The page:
Converting a DAE into an STL to check for errors / internal geometry
posted this on July 29, 2011 16:14
Before uploading successfully DAE files can sometimes have a few areas that need fixing. They can receive messy mesh errors, or a too small or too large error because of meshes that are not quite right.
Even when the system misses the errors in the initial file check, the order can get held up until required fixes are made. These errors can also cause the file to be priced incorrectly, complicating matters even more. In this tutorial we’re here to help you avoid these situations.
Here I’ll detail how to go about converting your DAE to an STL and using Netfabb to check your model.
Converting a DAE into an STL It's a couple of steps to convert a DAE file into an STL but worth it to be able to go into Netfabb to check to make sure your model won't get held up in the queue.
First download the free program MeshLab from http://meshlab.sourceforge.net/, then open your DAE file within it by either dragging it into the MeshLab window, or File>Import Mesh.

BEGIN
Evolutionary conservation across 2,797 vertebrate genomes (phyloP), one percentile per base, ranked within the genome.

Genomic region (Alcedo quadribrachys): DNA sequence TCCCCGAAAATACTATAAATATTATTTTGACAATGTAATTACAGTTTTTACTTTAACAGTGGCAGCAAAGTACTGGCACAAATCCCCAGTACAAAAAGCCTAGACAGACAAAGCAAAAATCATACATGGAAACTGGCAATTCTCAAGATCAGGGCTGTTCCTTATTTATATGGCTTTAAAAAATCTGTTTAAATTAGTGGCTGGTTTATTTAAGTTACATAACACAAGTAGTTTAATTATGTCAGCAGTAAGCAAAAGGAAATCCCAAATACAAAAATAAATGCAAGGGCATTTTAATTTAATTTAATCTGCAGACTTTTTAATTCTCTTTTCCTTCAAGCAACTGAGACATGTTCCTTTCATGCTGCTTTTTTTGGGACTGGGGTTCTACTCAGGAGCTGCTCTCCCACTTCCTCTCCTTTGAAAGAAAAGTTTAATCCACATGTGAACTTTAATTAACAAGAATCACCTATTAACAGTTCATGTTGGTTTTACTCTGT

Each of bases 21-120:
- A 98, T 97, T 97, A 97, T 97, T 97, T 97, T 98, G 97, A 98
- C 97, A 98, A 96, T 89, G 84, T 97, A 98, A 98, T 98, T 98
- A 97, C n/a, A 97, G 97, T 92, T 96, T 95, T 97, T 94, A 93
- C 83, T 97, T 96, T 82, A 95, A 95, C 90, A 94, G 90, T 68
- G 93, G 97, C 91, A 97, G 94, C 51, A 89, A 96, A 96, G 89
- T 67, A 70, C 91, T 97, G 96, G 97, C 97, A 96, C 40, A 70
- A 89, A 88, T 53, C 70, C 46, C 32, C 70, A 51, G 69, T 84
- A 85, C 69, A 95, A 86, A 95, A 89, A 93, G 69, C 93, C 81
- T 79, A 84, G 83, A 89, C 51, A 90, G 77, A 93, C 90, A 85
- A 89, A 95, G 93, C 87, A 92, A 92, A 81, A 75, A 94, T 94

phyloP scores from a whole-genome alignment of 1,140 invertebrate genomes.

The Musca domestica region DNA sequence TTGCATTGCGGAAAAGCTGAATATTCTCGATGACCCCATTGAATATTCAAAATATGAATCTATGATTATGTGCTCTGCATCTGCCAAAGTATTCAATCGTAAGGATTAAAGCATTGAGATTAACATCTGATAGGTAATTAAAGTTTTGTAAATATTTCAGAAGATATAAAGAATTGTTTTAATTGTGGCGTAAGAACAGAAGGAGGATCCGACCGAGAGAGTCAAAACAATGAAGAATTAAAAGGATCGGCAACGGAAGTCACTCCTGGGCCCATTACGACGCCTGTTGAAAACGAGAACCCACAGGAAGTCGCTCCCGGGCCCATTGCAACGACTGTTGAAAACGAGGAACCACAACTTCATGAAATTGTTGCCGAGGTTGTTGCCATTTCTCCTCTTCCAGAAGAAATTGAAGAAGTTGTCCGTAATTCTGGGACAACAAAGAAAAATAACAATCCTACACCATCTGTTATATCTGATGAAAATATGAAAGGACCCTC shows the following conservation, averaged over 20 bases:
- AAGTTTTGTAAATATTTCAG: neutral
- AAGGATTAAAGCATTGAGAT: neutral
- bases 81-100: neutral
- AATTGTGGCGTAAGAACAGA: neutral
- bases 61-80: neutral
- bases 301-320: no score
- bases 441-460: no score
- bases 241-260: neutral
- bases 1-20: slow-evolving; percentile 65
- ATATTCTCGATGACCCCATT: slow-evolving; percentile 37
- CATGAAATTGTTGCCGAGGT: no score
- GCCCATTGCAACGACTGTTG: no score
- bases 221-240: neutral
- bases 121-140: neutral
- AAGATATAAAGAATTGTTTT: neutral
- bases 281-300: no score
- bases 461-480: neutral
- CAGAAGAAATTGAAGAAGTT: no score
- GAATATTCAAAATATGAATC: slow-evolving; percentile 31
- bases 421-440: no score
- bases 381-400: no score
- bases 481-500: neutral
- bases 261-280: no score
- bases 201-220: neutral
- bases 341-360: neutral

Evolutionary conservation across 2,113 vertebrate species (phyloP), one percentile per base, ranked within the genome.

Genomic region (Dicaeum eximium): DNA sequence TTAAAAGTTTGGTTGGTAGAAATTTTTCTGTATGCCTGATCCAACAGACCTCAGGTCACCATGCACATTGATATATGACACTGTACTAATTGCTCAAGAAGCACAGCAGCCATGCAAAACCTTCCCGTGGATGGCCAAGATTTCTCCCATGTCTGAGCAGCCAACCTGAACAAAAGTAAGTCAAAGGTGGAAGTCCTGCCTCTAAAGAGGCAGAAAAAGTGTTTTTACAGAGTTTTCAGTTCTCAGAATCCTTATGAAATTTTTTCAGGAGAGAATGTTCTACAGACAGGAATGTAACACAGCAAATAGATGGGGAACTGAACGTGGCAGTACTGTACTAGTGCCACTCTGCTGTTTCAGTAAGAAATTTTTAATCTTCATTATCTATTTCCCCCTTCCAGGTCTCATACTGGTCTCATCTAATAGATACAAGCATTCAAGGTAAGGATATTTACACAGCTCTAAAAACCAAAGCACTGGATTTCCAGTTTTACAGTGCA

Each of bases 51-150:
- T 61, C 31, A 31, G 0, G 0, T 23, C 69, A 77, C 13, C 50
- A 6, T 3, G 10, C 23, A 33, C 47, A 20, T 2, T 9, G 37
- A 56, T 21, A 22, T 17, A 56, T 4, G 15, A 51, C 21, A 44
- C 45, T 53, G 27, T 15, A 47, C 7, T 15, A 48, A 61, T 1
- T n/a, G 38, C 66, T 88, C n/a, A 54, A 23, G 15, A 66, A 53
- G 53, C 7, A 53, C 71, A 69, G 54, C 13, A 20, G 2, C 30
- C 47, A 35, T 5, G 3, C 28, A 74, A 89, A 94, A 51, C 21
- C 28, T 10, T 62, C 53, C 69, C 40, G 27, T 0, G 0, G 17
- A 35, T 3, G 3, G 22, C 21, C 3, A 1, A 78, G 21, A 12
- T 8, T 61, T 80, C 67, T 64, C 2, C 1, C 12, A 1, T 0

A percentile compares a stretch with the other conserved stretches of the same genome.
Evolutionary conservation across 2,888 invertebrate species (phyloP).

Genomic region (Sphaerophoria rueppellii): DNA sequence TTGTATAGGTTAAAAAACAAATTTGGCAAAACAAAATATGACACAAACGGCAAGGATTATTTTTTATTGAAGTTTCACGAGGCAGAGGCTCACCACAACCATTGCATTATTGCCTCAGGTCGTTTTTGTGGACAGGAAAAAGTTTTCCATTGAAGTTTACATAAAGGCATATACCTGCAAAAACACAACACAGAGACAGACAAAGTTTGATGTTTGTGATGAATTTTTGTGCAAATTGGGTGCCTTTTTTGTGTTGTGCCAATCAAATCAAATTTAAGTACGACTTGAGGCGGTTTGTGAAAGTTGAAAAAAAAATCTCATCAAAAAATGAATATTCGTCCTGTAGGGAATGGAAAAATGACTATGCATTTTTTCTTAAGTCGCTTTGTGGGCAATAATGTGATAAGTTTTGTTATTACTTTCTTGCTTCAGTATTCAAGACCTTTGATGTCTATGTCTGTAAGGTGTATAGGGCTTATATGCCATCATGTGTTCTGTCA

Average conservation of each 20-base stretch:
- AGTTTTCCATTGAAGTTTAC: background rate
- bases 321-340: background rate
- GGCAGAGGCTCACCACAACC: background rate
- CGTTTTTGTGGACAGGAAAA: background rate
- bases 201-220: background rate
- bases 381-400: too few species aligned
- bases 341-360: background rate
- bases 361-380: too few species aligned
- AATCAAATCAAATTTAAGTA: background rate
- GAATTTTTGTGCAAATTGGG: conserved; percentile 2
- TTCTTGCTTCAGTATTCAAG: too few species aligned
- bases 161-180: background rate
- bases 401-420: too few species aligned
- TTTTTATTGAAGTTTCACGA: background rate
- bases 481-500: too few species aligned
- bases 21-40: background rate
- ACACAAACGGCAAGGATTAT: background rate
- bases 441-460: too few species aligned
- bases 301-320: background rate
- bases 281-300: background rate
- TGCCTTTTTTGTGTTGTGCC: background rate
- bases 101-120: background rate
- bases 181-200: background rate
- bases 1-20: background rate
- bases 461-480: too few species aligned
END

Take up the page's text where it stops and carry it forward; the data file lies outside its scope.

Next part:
Then go to File>Export Mesh As, and from the drop down menu choose STL as your format.
Save it to a location where you’ll be able to find it.
Ready for checking in NetFabb Netfabb is a great (free!) program. You can download it here: http://www.netfabb.com/basic.php The main features that I find the most useful for basic checks (especially of files that start off as DAE files) are the cuts feature (to take a look inside the model) and the size conversion feature.
Three other very useful tools are the wall thickness measurement tool, tool to flip inverted normals and last but by no means least the automatic repair. For these last three features take a look at Rich’s tutorial Self-check your 3D designs with Netfabb.
Once it’s downloaded double click on your STL file.
Checking the size DAE files sometimes convert to an STL in the units of inches, thus making the dimensions off if you’re working in cm or mm, but don’t worry, it’s a quick fix.
Just go to the Scale Parts icon (as illustrated below) and type in 25.4, which is the conversion to mm.
Checking for Internal Geometry
Internal geometry pretty much means that you want a solid object, but that there are extra faces/triangles within that object that weren’t removed during modeling.
To check for internal geometry Netfabb has a great tool called the Cuts tool.
You can go through the model from the x, y or z direction to see where edges are. For a solid object there should only be a line around the outside of the entire model.
If there are more lines showing geometry within, then those areas will need to be removed.
*Note that the giant exclamation point shows up when there’s something wrong within the model.
Please feel free to ask for clarification on any portion of this tutorial by emailing us at service (at) ponoko (dot) com